new-york

Fiona Banner

Tracy Williams, Ltd.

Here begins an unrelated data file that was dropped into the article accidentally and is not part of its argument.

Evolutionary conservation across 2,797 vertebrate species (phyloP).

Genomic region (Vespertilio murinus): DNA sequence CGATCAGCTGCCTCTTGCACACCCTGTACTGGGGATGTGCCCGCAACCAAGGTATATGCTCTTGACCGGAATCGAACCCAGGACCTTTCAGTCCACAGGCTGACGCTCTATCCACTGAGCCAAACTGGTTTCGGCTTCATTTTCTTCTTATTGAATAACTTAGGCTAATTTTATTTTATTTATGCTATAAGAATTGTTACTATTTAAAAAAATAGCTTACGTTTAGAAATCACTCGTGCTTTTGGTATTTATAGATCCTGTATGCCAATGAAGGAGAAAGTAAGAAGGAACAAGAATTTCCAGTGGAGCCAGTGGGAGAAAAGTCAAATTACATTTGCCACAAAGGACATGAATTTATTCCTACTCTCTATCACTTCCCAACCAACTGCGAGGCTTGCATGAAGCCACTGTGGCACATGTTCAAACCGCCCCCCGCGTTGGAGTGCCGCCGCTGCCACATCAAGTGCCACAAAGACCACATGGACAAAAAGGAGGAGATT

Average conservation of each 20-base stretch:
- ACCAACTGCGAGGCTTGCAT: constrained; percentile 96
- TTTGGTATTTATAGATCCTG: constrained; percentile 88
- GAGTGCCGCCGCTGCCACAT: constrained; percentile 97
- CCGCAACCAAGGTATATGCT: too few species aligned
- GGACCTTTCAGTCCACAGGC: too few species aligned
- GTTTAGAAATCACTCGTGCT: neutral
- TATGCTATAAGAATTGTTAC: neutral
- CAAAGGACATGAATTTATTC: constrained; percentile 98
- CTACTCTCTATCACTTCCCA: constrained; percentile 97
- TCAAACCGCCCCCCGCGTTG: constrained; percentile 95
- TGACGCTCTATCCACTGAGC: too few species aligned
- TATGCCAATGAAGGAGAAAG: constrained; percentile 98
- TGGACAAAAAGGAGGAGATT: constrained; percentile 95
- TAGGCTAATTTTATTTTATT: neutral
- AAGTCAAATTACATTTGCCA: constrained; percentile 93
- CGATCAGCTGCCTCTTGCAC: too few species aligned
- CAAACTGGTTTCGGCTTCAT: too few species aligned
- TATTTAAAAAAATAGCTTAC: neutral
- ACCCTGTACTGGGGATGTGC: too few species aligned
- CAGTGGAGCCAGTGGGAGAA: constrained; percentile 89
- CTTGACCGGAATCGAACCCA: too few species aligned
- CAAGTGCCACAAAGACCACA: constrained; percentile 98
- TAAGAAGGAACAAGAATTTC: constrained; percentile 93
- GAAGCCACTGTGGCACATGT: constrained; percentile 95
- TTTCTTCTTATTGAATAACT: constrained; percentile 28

As if Bouvard and Pécuchet (1881) rewound, Fiona Banner’s work of the past twelve years has generally begun with copying and ended with epistemological inquiry. The profusion of words in earlier projects—which have included voluminous transcriptions of films such as Lawrence of Arabia (1962) and Don’t Look Back (1967), and a “totally unedited” thousand-page book, Nam, 1997, chronicling the on-screen action in six Vietnam movies—recalled Gustave Flaubert’s assiduous copyists, who don’t discriminate between “the good and the evil” and “the farcical and the sublime” because, as they conclude, “The page must be filled.” For her recent dual-venue show at Tracy Williams, Ltd., Banner aimed to master two disparate, if thematically linked, bodies of knowledge. In a rented space in TriBeCa, “Parade” took on the military, specifically all of the world’s fighter planes, while the subject under

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